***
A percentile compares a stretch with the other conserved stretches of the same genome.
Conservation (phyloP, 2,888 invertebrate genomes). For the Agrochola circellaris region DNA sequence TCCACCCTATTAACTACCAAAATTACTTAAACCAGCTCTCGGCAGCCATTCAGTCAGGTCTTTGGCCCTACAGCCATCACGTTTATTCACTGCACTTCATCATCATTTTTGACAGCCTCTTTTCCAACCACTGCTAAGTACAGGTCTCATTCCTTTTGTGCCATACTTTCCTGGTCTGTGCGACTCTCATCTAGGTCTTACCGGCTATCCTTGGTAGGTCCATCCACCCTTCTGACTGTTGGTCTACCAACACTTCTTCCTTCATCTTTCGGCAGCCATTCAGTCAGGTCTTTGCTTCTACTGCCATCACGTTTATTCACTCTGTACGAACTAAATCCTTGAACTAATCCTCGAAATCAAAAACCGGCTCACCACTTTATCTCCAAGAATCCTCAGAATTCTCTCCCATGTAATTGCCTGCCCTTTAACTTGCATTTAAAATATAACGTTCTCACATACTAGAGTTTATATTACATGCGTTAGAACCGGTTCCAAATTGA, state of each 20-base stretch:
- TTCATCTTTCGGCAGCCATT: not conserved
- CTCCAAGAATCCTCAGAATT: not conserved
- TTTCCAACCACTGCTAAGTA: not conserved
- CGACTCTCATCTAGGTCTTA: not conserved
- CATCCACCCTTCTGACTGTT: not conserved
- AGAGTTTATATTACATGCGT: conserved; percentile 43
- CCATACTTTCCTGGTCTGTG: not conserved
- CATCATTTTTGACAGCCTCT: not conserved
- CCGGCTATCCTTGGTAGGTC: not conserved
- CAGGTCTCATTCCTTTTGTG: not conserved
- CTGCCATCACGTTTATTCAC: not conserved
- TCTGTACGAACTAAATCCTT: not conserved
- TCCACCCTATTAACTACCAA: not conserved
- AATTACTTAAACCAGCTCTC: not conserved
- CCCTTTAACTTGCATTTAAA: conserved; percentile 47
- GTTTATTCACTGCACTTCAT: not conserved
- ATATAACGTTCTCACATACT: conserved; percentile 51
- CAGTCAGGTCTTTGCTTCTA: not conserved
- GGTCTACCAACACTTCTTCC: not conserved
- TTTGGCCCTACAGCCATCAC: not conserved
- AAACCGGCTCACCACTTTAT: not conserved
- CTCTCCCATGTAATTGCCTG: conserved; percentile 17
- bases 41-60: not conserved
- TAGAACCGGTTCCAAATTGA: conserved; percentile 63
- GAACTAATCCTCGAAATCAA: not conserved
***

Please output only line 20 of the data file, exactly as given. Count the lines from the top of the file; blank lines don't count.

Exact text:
- CAGTCAGGTCTTTGCTTCTA: not conserved